The team at RISES had a huge impact on my professional development and career. Firstly, the support from my mentors gave me the confidence to progress onto a post-doctoral research post in Paris, France at the Institut de Myologie, a world leading research institute for muscle diseases. The exposure to molecular and cellular biology at RISES equipped me with the tools to be successful in a highly competitive laboratory abroad. I owe a great deal to the staff at RISES for this opportunity. In addition, Prof Close and Dr Morton have always been an inspiration to me as researchers that balance science and applied practice. I have tried to emulate this in my professional career and it was the opportunities first afforded to me by Prof Close and Dr Morton that allowed me to begin that journey. During my PhD I was able to balance laboratory research with nutritional consultancy at the Rugby Football Union and England Rugby age grade teams, both experiences that gave me a different perspective of how we can use applied practice to inform our laboratory research. I’ve maintained this theme in my career by gaining entry onto the Sport and Exercise Nutrition Register and continuing to provide nutritional support to elite sports organisations, whilst maintaining an active research profile. Without the opportunities that RISES presented to me during my PhD, I could not imagine being able to do what I do. It is a unique place that allows young scientists to grow in a way that compliments their talents.
Undertaking a PhD programme challenges you personally in many ways. As a ‘creator of information’ it’s necessary to be innovative, constantly engaged, highly organised and maintain a solid work ethic. This can sometimes obscure the idea of a normal work-life balance and is very tough to deal with. In this respect, the staff and students of RISES were a major support to me. There is a great social environment in the institute between students and staff, who are always there to remind you that you need to have a beer and switch off for a bit! Having worked in other research institutes, I cannot say that this is the same in all labs and so I appreciate that aspect of RISES even more now upon reflection. I also believe that the staff at RISES set a remarkable example to students. I personally feel that observing the manner in which my mentors worked and engaged with the public and the elite sporting world whilst remaining humble taught me soft skills that I am extremely grateful to have. The culture within RISES is special and does not exist by chance. The institute attracts exceptional people from the technicians and students, to the professors and director. It is a great privilege to have been educated and to have contributed to the success of the institute, which continues to breed sport scientists of a different calibre.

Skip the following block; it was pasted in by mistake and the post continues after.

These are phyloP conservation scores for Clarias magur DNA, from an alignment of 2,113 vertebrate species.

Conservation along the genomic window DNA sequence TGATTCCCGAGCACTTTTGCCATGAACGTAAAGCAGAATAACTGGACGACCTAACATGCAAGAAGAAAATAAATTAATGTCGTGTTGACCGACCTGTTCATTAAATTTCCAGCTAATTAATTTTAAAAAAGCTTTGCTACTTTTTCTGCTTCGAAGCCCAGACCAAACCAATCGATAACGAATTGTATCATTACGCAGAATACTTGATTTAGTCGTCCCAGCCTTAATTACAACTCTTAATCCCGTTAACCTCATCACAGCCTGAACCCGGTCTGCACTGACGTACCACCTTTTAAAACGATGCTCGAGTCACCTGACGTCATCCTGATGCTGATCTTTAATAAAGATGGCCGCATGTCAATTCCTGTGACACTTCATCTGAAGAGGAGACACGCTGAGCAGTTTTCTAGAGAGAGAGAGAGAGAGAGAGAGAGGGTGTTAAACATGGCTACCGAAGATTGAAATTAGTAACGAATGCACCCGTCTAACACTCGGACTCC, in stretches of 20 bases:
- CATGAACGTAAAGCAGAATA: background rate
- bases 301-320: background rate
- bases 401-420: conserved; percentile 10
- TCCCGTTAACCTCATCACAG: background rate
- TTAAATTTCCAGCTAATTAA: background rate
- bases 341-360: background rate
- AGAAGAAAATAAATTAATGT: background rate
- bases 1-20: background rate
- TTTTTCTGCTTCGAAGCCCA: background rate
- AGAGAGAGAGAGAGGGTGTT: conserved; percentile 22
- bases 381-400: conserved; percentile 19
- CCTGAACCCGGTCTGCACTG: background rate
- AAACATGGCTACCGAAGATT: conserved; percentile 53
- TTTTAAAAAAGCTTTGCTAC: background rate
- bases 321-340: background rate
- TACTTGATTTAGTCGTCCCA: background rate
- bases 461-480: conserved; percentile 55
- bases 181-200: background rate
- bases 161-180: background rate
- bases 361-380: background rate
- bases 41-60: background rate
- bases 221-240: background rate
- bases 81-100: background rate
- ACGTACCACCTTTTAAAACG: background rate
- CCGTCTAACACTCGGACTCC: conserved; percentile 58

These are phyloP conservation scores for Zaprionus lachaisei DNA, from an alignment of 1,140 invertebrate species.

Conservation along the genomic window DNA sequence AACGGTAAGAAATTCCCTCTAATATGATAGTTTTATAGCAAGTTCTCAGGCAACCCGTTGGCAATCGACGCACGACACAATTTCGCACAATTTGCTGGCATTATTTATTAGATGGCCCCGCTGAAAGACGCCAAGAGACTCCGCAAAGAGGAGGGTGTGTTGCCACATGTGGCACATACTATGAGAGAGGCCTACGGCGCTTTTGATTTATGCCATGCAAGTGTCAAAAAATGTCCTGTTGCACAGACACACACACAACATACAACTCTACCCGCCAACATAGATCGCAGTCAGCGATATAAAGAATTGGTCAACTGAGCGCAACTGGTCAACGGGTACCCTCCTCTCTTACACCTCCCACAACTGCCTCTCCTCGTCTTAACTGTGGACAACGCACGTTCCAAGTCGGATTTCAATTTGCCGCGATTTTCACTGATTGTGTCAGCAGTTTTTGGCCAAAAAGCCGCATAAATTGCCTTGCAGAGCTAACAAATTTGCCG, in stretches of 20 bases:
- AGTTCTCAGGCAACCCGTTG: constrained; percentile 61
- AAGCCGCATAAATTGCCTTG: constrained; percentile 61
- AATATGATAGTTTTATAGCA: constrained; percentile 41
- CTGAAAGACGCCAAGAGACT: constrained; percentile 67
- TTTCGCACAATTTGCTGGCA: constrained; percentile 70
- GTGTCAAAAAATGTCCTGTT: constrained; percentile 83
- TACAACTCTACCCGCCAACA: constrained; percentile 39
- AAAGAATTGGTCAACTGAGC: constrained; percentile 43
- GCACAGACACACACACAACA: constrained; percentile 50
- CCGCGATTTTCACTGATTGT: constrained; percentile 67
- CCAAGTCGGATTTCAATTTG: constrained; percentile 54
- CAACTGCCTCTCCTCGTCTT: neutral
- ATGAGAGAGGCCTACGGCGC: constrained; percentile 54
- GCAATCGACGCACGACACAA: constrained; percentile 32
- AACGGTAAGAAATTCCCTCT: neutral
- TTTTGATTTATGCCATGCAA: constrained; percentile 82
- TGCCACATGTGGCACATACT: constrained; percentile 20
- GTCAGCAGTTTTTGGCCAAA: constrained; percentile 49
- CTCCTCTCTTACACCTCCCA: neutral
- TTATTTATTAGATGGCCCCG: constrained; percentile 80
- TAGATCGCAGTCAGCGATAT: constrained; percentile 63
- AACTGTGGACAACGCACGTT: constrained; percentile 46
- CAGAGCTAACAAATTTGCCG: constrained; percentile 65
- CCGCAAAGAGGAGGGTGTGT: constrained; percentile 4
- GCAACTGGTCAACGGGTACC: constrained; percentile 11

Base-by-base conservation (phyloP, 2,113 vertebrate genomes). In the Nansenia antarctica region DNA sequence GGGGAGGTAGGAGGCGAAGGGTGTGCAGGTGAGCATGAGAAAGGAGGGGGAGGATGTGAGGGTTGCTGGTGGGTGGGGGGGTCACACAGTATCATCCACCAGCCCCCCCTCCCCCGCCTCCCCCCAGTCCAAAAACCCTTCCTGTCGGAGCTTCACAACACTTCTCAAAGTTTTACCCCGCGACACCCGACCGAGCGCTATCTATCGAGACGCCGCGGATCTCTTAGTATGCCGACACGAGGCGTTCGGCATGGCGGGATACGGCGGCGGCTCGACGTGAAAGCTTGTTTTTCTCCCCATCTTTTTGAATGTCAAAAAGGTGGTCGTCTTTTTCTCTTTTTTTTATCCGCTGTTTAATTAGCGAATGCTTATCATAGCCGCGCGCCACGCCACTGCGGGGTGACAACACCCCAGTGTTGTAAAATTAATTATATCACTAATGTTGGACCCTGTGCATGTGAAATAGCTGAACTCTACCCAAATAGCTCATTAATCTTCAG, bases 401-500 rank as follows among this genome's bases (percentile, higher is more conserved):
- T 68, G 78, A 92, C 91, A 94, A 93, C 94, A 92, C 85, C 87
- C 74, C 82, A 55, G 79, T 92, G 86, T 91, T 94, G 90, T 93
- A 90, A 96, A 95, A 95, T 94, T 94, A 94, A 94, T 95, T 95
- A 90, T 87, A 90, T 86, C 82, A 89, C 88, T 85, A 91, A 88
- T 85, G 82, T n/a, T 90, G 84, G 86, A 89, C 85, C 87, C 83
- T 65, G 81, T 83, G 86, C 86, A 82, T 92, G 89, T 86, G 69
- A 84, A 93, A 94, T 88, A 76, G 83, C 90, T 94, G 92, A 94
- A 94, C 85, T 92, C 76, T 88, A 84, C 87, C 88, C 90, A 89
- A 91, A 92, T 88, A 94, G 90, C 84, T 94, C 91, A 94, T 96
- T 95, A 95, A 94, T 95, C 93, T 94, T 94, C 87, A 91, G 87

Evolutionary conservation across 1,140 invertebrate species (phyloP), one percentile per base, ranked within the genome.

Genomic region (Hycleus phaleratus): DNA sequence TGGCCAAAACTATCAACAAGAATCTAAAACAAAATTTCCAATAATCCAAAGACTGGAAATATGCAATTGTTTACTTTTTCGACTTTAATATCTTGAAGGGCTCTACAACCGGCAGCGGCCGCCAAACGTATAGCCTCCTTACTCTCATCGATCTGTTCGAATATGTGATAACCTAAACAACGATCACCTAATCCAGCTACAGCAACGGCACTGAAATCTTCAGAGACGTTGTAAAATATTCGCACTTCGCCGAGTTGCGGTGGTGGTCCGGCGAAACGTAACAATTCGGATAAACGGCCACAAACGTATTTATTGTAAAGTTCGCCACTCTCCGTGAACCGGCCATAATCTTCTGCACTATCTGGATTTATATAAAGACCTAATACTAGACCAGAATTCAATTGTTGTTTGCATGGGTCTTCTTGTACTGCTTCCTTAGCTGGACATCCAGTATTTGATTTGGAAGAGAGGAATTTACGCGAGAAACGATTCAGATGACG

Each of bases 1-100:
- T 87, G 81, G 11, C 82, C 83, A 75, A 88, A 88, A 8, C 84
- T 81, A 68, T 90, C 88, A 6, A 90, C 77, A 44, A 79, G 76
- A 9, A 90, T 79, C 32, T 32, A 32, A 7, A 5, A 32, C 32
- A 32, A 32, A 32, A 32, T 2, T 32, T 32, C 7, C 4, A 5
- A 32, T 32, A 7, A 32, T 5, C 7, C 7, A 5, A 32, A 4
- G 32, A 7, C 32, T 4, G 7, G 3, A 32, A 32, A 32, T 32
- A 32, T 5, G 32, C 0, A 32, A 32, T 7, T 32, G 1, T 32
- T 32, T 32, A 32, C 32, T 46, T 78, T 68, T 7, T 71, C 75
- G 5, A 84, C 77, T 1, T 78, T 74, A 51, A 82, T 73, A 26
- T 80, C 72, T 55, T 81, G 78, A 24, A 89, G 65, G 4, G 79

Photo: Daniel Owens at graduation with Prof Graeme Close and Dr Adam Sharples
Makoto Uji (2016)
I was awarded my PhD in the Brain and Behaviour Research Group at Liverpool John Moores University in 2016. My PhD thesis, “Practice conditions leading to the acquisition of perceptual-cognitive-motor processing”, supervised by Professor Simon Bennett, Dr Paul Ford and Dr Spencer Hayes, investigated the acquisition and transfer of perceptual-cognitive-motor processing underlying dynamic and complex performance in a novel computer-based task. Interacting within our surrounds requires the individual to perceive and identify relevant from irrelevant information, in order to plan, select and execute appropriate actions. In doing so, it is necessary to take account of inherent variability in sensory and motor systems, as well as the external environment. Therefore, my thesis aimed to better understand how the human brain integrates perceptual, cognitive, and motor information to produce and control successful movements during skill acquisition. Particularly, I used experimental approaches to examine how eye movement and cognitive decision making and strategies were changed as performance became better during the computer-based task.